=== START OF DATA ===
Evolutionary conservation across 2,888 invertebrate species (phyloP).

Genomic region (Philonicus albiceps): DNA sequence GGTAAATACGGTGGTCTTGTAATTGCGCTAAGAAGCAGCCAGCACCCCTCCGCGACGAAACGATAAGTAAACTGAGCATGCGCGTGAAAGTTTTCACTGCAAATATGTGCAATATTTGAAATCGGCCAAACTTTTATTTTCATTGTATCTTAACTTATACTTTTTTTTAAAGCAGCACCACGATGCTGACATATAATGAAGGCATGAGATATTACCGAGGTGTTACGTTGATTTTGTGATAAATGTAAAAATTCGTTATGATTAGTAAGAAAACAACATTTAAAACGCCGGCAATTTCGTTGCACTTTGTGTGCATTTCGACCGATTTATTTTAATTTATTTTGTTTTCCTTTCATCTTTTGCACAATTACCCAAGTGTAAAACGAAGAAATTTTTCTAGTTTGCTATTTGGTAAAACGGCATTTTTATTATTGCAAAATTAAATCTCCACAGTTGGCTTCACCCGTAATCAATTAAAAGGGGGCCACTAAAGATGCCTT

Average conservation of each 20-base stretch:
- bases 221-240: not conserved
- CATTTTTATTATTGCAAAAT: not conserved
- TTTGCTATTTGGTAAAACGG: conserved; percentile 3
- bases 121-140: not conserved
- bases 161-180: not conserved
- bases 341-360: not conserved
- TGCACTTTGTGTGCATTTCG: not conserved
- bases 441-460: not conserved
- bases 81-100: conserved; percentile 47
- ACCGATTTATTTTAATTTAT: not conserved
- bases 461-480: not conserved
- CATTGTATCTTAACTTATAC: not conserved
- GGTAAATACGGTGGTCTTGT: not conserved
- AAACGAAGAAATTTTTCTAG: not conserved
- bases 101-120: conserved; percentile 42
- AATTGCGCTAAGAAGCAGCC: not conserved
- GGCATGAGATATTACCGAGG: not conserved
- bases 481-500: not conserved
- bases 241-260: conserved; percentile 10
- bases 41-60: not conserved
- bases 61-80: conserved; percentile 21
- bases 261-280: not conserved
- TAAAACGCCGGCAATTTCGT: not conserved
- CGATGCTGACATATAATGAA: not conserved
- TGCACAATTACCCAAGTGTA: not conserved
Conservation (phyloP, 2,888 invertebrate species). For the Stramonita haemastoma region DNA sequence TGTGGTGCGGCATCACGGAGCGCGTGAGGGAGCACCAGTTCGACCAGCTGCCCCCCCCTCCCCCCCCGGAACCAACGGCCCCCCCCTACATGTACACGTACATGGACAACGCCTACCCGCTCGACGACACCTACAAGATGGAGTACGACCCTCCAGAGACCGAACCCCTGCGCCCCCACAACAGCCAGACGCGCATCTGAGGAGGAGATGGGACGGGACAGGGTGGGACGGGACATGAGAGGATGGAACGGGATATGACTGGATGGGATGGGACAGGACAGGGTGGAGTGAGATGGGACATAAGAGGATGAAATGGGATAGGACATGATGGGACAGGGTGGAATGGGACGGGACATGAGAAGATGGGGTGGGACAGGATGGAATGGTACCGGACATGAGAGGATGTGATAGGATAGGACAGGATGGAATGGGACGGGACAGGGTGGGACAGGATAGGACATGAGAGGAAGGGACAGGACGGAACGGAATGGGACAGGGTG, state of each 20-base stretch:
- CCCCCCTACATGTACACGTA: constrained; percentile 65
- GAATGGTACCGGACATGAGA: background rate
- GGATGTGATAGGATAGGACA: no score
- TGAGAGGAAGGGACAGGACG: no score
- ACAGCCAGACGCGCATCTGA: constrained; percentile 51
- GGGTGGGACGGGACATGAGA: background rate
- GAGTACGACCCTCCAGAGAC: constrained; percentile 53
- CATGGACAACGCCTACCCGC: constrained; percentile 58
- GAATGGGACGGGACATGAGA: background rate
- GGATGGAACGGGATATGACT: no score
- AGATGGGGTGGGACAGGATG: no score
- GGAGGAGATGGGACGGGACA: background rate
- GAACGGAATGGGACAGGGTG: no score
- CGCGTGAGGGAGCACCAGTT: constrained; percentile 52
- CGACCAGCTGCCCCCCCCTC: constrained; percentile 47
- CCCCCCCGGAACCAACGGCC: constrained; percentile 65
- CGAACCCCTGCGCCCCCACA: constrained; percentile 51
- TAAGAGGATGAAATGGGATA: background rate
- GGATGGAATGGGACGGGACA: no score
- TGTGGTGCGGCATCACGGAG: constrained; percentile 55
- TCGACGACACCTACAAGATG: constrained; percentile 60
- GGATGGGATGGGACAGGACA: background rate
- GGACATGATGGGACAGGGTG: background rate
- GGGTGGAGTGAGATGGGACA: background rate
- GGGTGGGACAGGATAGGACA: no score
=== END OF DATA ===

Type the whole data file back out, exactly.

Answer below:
Evolutionary conservation across 2,888 invertebrate species (phyloP).

Genomic region (Philonicus albiceps): DNA sequence GGTAAATACGGTGGTCTTGTAATTGCGCTAAGAAGCAGCCAGCACCCCTCCGCGACGAAACGATAAGTAAACTGAGCATGCGCGTGAAAGTTTTCACTGCAAATATGTGCAATATTTGAAATCGGCCAAACTTTTATTTTCATTGTATCTTAACTTATACTTTTTTTTAAAGCAGCACCACGATGCTGACATATAATGAAGGCATGAGATATTACCGAGGTGTTACGTTGATTTTGTGATAAATGTAAAAATTCGTTATGATTAGTAAGAAAACAACATTTAAAACGCCGGCAATTTCGTTGCACTTTGTGTGCATTTCGACCGATTTATTTTAATTTATTTTGTTTTCCTTTCATCTTTTGCACAATTACCCAAGTGTAAAACGAAGAAATTTTTCTAGTTTGCTATTTGGTAAAACGGCATTTTTATTATTGCAAAATTAAATCTCCACAGTTGGCTTCACCCGTAATCAATTAAAAGGGGGCCACTAAAGATGCCTT

Average conservation of each 20-base stretch:
- bases 221-240: not conserved
- CATTTTTATTATTGCAAAAT: not conserved
- TTTGCTATTTGGTAAAACGG: conserved; percentile 3
- bases 121-140: not conserved
- bases 161-180: not conserved
- bases 341-360: not conserved
- TGCACTTTGTGTGCATTTCG: not conserved
- bases 441-460: not conserved
- bases 81-100: conserved; percentile 47
- ACCGATTTATTTTAATTTAT: not conserved
- bases 461-480: not conserved
- CATTGTATCTTAACTTATAC: not conserved
- GGTAAATACGGTGGTCTTGT: not conserved
- AAACGAAGAAATTTTTCTAG: not conserved
- bases 101-120: conserved; percentile 42
- AATTGCGCTAAGAAGCAGCC: not conserved
- GGCATGAGATATTACCGAGG: not conserved
- bases 481-500: not conserved
- bases 241-260: conserved; percentile 10
- bases 41-60: not conserved
- bases 61-80: conserved; percentile 21
- bases 261-280: not conserved
- TAAAACGCCGGCAATTTCGT: not conserved
- CGATGCTGACATATAATGAA: not conserved
- TGCACAATTACCCAAGTGTA: not conserved
Conservation (phyloP, 2,888 invertebrate species). For the Stramonita haemastoma region DNA sequence TGTGGTGCGGCATCACGGAGCGCGTGAGGGAGCACCAGTTCGACCAGCTGCCCCCCCCTCCCCCCCCGGAACCAACGGCCCCCCCCTACATGTACACGTACATGGACAACGCCTACCCGCTCGACGACACCTACAAGATGGAGTACGACCCTCCAGAGACCGAACCCCTGCGCCCCCACAACAGCCAGACGCGCATCTGAGGAGGAGATGGGACGGGACAGGGTGGGACGGGACATGAGAGGATGGAACGGGATATGACTGGATGGGATGGGACAGGACAGGGTGGAGTGAGATGGGACATAAGAGGATGAAATGGGATAGGACATGATGGGACAGGGTGGAATGGGACGGGACATGAGAAGATGGGGTGGGACAGGATGGAATGGTACCGGACATGAGAGGATGTGATAGGATAGGACAGGATGGAATGGGACGGGACAGGGTGGGACAGGATAGGACATGAGAGGAAGGGACAGGACGGAACGGAATGGGACAGGGTG, state of each 20-base stretch:
- CCCCCCTACATGTACACGTA: constrained; percentile 65
- GAATGGTACCGGACATGAGA: background rate
- GGATGTGATAGGATAGGACA: no score
- TGAGAGGAAGGGACAGGACG: no score
- ACAGCCAGACGCGCATCTGA: constrained; percentile 51
- GGGTGGGACGGGACATGAGA: background rate
- GAGTACGACCCTCCAGAGAC: constrained; percentile 53
- CATGGACAACGCCTACCCGC: constrained; percentile 58
- GAATGGGACGGGACATGAGA: background rate
- GGATGGAACGGGATATGACT: no score
- AGATGGGGTGGGACAGGATG: no score
- GGAGGAGATGGGACGGGACA: background rate
- GAACGGAATGGGACAGGGTG: no score
- CGCGTGAGGGAGCACCAGTT: constrained; percentile 52
- CGACCAGCTGCCCCCCCCTC: constrained; percentile 47
- CCCCCCCGGAACCAACGGCC: constrained; percentile 65
- CGAACCCCTGCGCCCCCACA: constrained; percentile 51
- TAAGAGGATGAAATGGGATA: background rate
- GGATGGAATGGGACGGGACA: no score
- TGTGGTGCGGCATCACGGAG: constrained; percentile 55
- TCGACGACACCTACAAGATG: constrained; percentile 60
- GGATGGGATGGGACAGGACA: background rate
- GGACATGATGGGACAGGGTG: background rate
- GGGTGGAGTGAGATGGGACA: background rate
- GGGTGGGACAGGATAGGACA: no score